The only other option is space habitats. That makes sense; there’s much more space out there than there is surface area on planets and moons. And space habitats have been on the minds of thinkers, writers, and scientists for a long time.
The O’Neill Cylinder lay the groundwork for space habitat design. It consisted of two counter-rotating cylinders, one nested inside the other. The counter-rotation provided stability and gravity. The atmosphere would be controlled, and the habitat would be powered by solar, and perhaps fusion.
The McKendree Cylinder
Other designs from other people followed O’Neill’s. Notable among them is the McKendree Cylinder. The McKendree would be gargantuan compared to the O’Neill Cylinder. Thanks to carbon nanotubes, it would have more surface area than the United States. It was designed by NASA Engineer Tom McKendree and introduced in the year 2,000 at the NASA “Turning Goals into Reality Conference.”
There’ve been other ideas for massive, high-tech space habitats, including the Bernal Sphere and the Stanford Torus. All of these designs are typical of engineers and technologists. Lots of high-tech, lots of steel, lots of machinery. But the engineers and scientists behind those designs weren’t the only ones thinking about humans in space.
Carl Sagan was too. And he had a very different idea of what space habitats could be.
So Crazy It Just Might Work
But the craziest idea for space habitats has got to be Carl Sagan’s, from his 1985 book “Comet.”In “Comet” Sagan suggested that humans could seek refuge in, and even colonize, actual comets travelling through our Solar System. Using all the advanced technologies thought about in Sagan’s time—but which don’t exist yet—comets could be transformed into humanity’s salvation. His idea is a world apart from the high-tech, highly-engineered, gleaming habitat designs that most people think of when they think of space habitats.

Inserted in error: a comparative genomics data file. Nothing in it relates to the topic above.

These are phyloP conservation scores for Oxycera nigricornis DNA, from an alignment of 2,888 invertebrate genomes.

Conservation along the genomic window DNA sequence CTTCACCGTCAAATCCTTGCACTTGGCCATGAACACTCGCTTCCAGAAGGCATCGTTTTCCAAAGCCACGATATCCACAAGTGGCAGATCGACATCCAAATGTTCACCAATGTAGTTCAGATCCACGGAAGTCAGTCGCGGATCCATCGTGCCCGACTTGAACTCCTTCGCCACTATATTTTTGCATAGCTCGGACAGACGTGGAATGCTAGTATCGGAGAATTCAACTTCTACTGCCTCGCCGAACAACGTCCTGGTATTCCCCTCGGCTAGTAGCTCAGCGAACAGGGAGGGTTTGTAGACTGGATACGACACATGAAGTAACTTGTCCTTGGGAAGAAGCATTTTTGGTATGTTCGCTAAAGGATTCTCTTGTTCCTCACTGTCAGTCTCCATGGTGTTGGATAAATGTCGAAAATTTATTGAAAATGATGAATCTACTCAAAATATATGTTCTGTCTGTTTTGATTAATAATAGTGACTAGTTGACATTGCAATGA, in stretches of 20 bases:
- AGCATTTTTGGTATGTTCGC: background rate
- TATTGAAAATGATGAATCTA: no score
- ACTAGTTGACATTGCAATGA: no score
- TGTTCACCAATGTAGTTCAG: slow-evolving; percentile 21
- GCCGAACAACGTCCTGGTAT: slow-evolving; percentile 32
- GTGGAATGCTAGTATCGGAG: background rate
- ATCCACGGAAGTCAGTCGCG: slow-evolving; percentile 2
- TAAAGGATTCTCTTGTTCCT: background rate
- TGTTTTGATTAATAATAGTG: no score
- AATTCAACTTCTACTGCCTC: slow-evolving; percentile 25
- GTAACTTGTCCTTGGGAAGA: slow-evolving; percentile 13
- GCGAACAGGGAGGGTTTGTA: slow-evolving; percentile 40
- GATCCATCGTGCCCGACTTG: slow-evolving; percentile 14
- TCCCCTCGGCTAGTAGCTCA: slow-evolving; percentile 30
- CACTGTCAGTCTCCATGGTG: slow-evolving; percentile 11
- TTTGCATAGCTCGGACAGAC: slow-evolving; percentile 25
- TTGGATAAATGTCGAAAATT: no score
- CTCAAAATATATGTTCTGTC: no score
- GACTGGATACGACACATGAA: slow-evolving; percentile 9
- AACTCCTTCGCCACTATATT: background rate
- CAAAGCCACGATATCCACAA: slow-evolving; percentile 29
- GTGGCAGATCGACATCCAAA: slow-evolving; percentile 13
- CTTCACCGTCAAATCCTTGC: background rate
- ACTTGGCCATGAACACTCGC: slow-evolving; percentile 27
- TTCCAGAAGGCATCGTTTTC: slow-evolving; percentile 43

I’m a fan of Sagan’s. Like many in my generation, I was influenced by his TV series Cosmos. I loved it and it’s stuck with me. His book “The Demon-Haunted World” taught us what scientific skepticism can be, and how useful it is.
Sagan’s is the most surprising—and perhaps bleakest—view of space habitats. Life inside comets sounds shocking, and maybe even foolish, but as Sagan explains, there is some reasoning behind the idea.
Remember that when Sagan wrote about this, thermonuclear war between the superpowers was a “thing,” and thinkers like Sagan felt a sense of imminent danger. That sense of foreboding may have contributed to his “comets-as-space-habitas” idea. Plus, he was just an innovative thinker.
Sagan’s thinking behind using comets as space habitats starts out something like this: if there are about a hundred thousand comets crossing Earth’s orbit, and another hundred trillion in the Oort Cloud, their combined surface area is roughly equal to about a hundred million Earths. And with advanced technology, Sagan proposed that these comets could be captured and colonized and sent on orbits and trajectories desirable to humans.
Comets are rich in minerals, water ice, and biological compounds. Or so it was thought at the time. That means raw material for manufacturing, water to drink and to supply oxygen, biological compounds for bio-engineering, and even the raw material for rocket fuel. Add a fusion reactor for power, and
comets could end up being the convenience stores of the Solar System.
Physicist Freeman Dyson, an innovative thinker himself, had something to add to Sagan’s comet idea. In “Comet,” Sagan tells of Dyson’s ideas around genetic engineering, and that one day we should be able to engineer forms of life that could thrive on comets, and meet some of our needs. Dyson talks about a giant, genetically engineered tree that could grow on a comet, planted in snow rich in organic chemicals. The tree would supply us with fresh oxygen.
This sounds extremely far-fetched: humans living inside comets travelling through space, with giant genetically engineered trees and fusion power plants. I try to remind myself that many things we take for granted now were once thought to be laughable. But even though parts of the comet-as-space-habitat idea sound fanciful—like the giant tree—there may be the seed of a practical idea here, with humans hitching rides on comets, molding them to our purposes, and extracting resources like minerals and fuel from them.
Sagan was an agile creative thinker. He’s clearly riffing when he outlines his ideas for life on comets. He’s like the John Coltrane of space science.
It seems doubtful that we would go to the trouble to turn comets into actual habitats. It’s probably more science fiction that science. But the future is unwritten, and given enough time, almost anything might be possible.